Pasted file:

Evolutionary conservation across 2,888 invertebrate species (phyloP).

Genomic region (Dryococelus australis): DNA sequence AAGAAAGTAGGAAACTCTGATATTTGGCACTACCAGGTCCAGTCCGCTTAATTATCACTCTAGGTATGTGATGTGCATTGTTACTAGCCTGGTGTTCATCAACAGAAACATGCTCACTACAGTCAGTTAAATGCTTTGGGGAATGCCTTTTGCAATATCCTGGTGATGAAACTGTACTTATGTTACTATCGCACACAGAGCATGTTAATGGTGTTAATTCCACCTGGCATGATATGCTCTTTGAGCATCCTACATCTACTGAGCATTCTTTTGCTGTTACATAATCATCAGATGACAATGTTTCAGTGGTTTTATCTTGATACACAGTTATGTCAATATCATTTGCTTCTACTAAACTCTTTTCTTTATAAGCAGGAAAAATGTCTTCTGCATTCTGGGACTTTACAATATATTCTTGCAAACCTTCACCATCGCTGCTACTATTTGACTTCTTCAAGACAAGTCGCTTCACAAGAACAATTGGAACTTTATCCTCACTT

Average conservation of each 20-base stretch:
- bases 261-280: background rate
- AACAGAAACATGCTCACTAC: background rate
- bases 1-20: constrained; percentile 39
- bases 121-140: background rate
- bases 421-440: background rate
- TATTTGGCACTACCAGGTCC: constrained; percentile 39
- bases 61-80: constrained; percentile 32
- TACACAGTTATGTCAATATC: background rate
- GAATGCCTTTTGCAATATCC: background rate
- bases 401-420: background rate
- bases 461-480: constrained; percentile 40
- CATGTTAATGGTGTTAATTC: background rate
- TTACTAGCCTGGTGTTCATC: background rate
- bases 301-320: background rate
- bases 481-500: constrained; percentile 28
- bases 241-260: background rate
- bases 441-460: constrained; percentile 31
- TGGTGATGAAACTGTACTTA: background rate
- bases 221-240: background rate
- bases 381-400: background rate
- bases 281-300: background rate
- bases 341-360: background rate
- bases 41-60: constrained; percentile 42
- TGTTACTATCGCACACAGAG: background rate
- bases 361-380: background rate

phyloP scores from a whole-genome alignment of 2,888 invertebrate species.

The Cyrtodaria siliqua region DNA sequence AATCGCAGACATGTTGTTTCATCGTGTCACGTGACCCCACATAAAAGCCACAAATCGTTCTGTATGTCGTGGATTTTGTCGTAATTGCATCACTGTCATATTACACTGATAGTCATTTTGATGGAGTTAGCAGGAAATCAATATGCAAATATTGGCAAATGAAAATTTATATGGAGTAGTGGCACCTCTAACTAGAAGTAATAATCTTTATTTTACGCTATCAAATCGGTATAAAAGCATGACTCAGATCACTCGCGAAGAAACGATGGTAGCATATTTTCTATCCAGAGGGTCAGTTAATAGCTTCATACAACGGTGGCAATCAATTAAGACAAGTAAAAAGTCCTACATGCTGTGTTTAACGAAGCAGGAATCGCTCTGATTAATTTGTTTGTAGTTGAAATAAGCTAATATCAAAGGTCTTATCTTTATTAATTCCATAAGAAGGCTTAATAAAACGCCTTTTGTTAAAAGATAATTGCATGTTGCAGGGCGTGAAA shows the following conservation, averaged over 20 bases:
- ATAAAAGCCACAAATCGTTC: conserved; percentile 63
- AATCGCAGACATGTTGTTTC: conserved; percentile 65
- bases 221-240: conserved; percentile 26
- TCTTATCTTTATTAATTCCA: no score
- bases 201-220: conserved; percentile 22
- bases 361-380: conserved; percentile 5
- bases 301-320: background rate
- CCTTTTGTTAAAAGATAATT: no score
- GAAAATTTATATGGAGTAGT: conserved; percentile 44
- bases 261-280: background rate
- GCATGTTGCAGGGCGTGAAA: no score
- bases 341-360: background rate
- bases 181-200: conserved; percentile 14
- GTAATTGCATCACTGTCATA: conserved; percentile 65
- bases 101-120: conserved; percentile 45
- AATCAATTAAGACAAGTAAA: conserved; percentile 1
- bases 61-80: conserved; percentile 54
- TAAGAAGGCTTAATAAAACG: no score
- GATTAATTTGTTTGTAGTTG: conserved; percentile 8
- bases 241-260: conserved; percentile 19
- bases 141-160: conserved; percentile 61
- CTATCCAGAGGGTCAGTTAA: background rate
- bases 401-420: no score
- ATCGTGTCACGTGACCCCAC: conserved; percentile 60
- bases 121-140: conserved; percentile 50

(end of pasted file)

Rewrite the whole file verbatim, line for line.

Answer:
Evolutionary conservation across 2,888 invertebrate species (phyloP).

Genomic region (Dryococelus australis): DNA sequence AAGAAAGTAGGAAACTCTGATATTTGGCACTACCAGGTCCAGTCCGCTTAATTATCACTCTAGGTATGTGATGTGCATTGTTACTAGCCTGGTGTTCATCAACAGAAACATGCTCACTACAGTCAGTTAAATGCTTTGGGGAATGCCTTTTGCAATATCCTGGTGATGAAACTGTACTTATGTTACTATCGCACACAGAGCATGTTAATGGTGTTAATTCCACCTGGCATGATATGCTCTTTGAGCATCCTACATCTACTGAGCATTCTTTTGCTGTTACATAATCATCAGATGACAATGTTTCAGTGGTTTTATCTTGATACACAGTTATGTCAATATCATTTGCTTCTACTAAACTCTTTTCTTTATAAGCAGGAAAAATGTCTTCTGCATTCTGGGACTTTACAATATATTCTTGCAAACCTTCACCATCGCTGCTACTATTTGACTTCTTCAAGACAAGTCGCTTCACAAGAACAATTGGAACTTTATCCTCACTT

Average conservation of each 20-base stretch:
- bases 261-280: background rate
- AACAGAAACATGCTCACTAC: background rate
- bases 1-20: constrained; percentile 39
- bases 121-140: background rate
- bases 421-440: background rate
- TATTTGGCACTACCAGGTCC: constrained; percentile 39
- bases 61-80: constrained; percentile 32
- TACACAGTTATGTCAATATC: background rate
- GAATGCCTTTTGCAATATCC: background rate
- bases 401-420: background rate
- bases 461-480: constrained; percentile 40
- CATGTTAATGGTGTTAATTC: background rate
- TTACTAGCCTGGTGTTCATC: background rate
- bases 301-320: background rate
- bases 481-500: constrained; percentile 28
- bases 241-260: background rate
- bases 441-460: constrained; percentile 31
- TGGTGATGAAACTGTACTTA: background rate
- bases 221-240: background rate
- bases 381-400: background rate
- bases 281-300: background rate
- bases 341-360: background rate
- bases 41-60: constrained; percentile 42
- TGTTACTATCGCACACAGAG: background rate
- bases 361-380: background rate

phyloP scores from a whole-genome alignment of 2,888 invertebrate species.

The Cyrtodaria siliqua region DNA sequence AATCGCAGACATGTTGTTTCATCGTGTCACGTGACCCCACATAAAAGCCACAAATCGTTCTGTATGTCGTGGATTTTGTCGTAATTGCATCACTGTCATATTACACTGATAGTCATTTTGATGGAGTTAGCAGGAAATCAATATGCAAATATTGGCAAATGAAAATTTATATGGAGTAGTGGCACCTCTAACTAGAAGTAATAATCTTTATTTTACGCTATCAAATCGGTATAAAAGCATGACTCAGATCACTCGCGAAGAAACGATGGTAGCATATTTTCTATCCAGAGGGTCAGTTAATAGCTTCATACAACGGTGGCAATCAATTAAGACAAGTAAAAAGTCCTACATGCTGTGTTTAACGAAGCAGGAATCGCTCTGATTAATTTGTTTGTAGTTGAAATAAGCTAATATCAAAGGTCTTATCTTTATTAATTCCATAAGAAGGCTTAATAAAACGCCTTTTGTTAAAAGATAATTGCATGTTGCAGGGCGTGAAA shows the following conservation, averaged over 20 bases:
- ATAAAAGCCACAAATCGTTC: conserved; percentile 63
- AATCGCAGACATGTTGTTTC: conserved; percentile 65
- bases 221-240: conserved; percentile 26
- TCTTATCTTTATTAATTCCA: no score
- bases 201-220: conserved; percentile 22
- bases 361-380: conserved; percentile 5
- bases 301-320: background rate
- CCTTTTGTTAAAAGATAATT: no score
- GAAAATTTATATGGAGTAGT: conserved; percentile 44
- bases 261-280: background rate
- GCATGTTGCAGGGCGTGAAA: no score
- bases 341-360: background rate
- bases 181-200: conserved; percentile 14
- GTAATTGCATCACTGTCATA: conserved; percentile 65
- bases 101-120: conserved; percentile 45
- AATCAATTAAGACAAGTAAA: conserved; percentile 1
- bases 61-80: conserved; percentile 54
- TAAGAAGGCTTAATAAAACG: no score
- GATTAATTTGTTTGTAGTTG: conserved; percentile 8
- bases 241-260: conserved; percentile 19
- bases 141-160: conserved; percentile 61
- CTATCCAGAGGGTCAGTTAA: background rate
- bases 401-420: no score
- ATCGTGTCACGTGACCCCAC: conserved; percentile 60
- bases 121-140: conserved; percentile 50